Monday, September 29, 2014

Why Not Read Instead of Just Texting? Cell-phone Book Clubs Are Here!


I love the Little Free Library movement where neighbors put up wooden boxes full of paper books to share.

Now here’s another grassroots possibility—cell phone book clubs that you could start for your public library, school, neighborhood, workplace, traditional book club, place of worship, sports team or other purposes.

What’s a cell phone book club, minus any extras?

It’s just a way for phone owners with shared passions to work out the technical details, discover and enjoy books on their phones, discuss the books together, and perhaps get guidance from librarians or teachers (earlier thoughts here).

In fact, libraries could launch full-strength cell phone book clubs (complete with videocasts through Google+ hangouts), described here in detail.

LibraryCity has also mentioned the club-related possibilities for schools, where students so often learn better together.

But why not informal, do-it-yourself cell phone book clubs as well? The tips below even include advice for people without cell phones right now, or the usual WiFi connections. Book-capable phones running the Android operating system can sell for less than $20 without shipping.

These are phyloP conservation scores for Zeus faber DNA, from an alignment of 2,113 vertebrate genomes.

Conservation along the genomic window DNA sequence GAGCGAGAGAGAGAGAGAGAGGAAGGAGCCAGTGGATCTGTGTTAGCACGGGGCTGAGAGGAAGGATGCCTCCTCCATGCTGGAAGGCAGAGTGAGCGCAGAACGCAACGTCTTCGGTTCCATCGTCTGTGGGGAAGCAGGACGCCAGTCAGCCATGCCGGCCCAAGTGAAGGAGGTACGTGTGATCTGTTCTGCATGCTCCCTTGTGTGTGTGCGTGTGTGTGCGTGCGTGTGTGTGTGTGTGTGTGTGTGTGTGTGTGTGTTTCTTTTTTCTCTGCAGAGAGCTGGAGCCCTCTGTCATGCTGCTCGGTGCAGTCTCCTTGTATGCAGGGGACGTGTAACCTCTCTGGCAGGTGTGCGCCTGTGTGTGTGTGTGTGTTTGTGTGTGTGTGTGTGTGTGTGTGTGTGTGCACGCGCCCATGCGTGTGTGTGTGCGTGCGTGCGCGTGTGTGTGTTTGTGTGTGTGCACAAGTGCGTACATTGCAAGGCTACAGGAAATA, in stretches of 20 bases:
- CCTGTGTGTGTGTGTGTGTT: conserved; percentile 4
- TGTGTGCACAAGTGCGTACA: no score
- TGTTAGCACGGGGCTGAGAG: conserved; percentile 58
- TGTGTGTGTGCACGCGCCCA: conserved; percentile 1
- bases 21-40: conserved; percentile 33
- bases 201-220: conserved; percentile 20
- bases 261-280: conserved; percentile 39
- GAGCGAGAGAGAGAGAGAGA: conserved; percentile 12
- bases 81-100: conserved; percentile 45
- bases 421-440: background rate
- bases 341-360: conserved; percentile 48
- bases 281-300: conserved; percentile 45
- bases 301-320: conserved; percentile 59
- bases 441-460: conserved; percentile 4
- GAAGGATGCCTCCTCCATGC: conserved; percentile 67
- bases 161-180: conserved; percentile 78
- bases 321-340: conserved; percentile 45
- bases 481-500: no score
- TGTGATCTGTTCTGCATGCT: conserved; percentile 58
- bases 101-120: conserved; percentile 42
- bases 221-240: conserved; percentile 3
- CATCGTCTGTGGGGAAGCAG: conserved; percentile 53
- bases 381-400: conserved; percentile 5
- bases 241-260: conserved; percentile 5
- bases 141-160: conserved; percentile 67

A way to expand reading choices, not replace neighbor-to-neighbor book swaps

Cell phone book clubs are not substitutes for the charms of Little Free Libraries or other book swaps, just tools to multiply the number of reading choices.
Scads of free books are online for the entire world to enjoy, and library e-books are now available in most U.S. communities. Not to mention the ever-expanding collections of Amazon, Kobo, Barnes & Noble and the like.

“Besides,” I’m fond of asking, “what are you most likely to carry with you, almost always?” Yes, a cell phone—just like your keys and your purse or wallet.

The cell phone book club idea is timely right now. Salon has even published an article titled “War and Peace” on the subway: How your iPhone is saving literature. A headline writer can dream, right? Still, the potential is there in less dramatic form. Most U.S. teenagers own smartphones, capable of displaying e-books. And phone screens keep getting bigger and sharper. Apple is expected to introduce a phone with a 5.5-inch screen, and companies like Samsung sell six-inch models.

Double- or triple-click on the photo to the right, of the screen of a Blu Life Pure phone. If you’re viewing this with the right software and hardware, you’ll appreciate how sharp the words can look on a modern cell phone screen.

Why not start a cell-phone book club?

The nuts and bolts: 10 steps

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